"McQueen said the clothes he made were supposed to be armour for women," said my friend, taking a picture. Armour is just what that impossible dress was. Wearing it, I felt like a conscript in a war that I hadn't signed up for, a war that had almost nothing to do with fun. The simple joy and play of dressing up and experimenting with clothes and style seems so fraught with anxiety that I am beginning to wonder if we can ever start to reclaim it. Girl armour does give you power, but it comes at a cost.

Laurie Penny is a contributing editor to the New Statesman. She is the author of five books, most recently Unspeakable Things.

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Why Theresa May can't end speculation of an early general election

Both Conservative and Labour MPs regard a contest next year as the solution to their problems. 

One of Theresa May’s first acts as a Conservative leadership candidate was to rule out an early general election. After a tumultuous 2015 contest and the EU referendum, her view was that the country required a period of stability (a view shared by voters). Many newly-elected Tory MPs, fearful of a Brexit-inspired Ukip or Liberal Democrat surge, supported her on this condition.

After entering Downing Street, May reaffirmed her stance. “The Prime Minister could not have been clearer,” a senior source told me. “There won’t be an early election.” Maintaining this pledge is an important part of May’s straight-talking image.

But though No.10 has wisely avoided publicly contemplating an election (unlike Gordon Brown), the question refuses to die. The Conservatives have a majority of just 12 - the smallest of any single-party government since 1974 - and, as David Cameron found, legislative defeats almost inevitably follow. May’s vow to lift the ban on new grammar schools looks to many like an unachievable task. Former education secretary Nicky Morgan and former business minister Anna Soubry are among the Tories leading the charge against the measure (which did not feature in the 2015 Conservative manifesto).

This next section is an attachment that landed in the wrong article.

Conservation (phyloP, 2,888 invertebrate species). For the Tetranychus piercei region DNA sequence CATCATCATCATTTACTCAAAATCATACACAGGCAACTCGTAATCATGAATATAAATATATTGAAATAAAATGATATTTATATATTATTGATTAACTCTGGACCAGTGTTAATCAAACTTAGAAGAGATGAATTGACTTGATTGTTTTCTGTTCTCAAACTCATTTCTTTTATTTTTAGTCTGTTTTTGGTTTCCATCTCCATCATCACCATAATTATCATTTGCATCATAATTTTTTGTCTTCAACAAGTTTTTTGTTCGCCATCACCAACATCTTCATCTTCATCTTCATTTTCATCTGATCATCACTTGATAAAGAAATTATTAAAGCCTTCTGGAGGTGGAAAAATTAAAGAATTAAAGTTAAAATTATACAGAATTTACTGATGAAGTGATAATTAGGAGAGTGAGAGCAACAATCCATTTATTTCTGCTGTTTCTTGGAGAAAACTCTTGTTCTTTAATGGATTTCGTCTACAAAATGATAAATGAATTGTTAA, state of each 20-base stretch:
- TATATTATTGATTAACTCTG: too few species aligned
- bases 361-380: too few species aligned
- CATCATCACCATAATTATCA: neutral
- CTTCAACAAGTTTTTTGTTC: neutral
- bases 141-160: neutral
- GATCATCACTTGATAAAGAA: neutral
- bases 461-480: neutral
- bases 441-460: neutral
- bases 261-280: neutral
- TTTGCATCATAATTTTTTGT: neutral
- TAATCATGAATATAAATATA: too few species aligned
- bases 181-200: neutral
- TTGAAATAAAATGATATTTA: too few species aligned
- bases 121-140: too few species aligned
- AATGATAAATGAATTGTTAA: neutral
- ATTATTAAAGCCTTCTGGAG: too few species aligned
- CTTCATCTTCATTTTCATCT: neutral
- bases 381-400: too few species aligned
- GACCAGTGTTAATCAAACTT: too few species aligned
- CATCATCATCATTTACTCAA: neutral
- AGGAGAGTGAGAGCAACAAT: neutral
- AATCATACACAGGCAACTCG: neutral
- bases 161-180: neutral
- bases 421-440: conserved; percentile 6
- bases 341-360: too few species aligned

To this problem, an early election appears to be the solution. The Tories retain a substantial opinion poll lead over Labour, the most divided opposition in recent history. An election victory would give May the mandate for new policies that she presently lacks.

“I don’t believe Theresa May wishes to hold an early election which there is evidence that the country doesn’t want and which, given the current state of the Labour Party, might be seen as opportunistic,” Nigel Lawson told today’s Times“If, however, the government were to find that it couldn’t get its legislation through the House of Commons, then a wholly new situation would arise.”

It is not only Conservatives who are keeping the possibility of an early election alive. Many Labour MPs are pleading for one in the belief that it would end Jeremy Corbyn’s leadership. An early contest would also pre-empt the boundary changes planned in 2018, which are forecast to cost the party 23 seats.

For Corbyn, the possibility of an election is a vital means of disciplining MPs. Allies also hope that the failed revolt against his leadership, which Labour members blame for the party’s unpopularity, would allow him to remain leader even if defeated.

Unlike her predecessors, May faces the obstacle of the Fixed-Term Parliaments Act (under which the next election will be on 7 May 2020). Yet it is not an insurmountable one. The legislation can be suspended with the backing of two-thirds of MPs, or through a vote of no confidence in the government. Alternatively, the act could simply be repealed or amended. Labour and the Liberal Democrats, who have demanded an early election, would struggle to resist May if she called their bluff.

To many, it simply looks like an offer too good to refuse. Which is why, however hard May swats this fly, it will keep coming back. 

George Eaton is political editor of the New Statesman.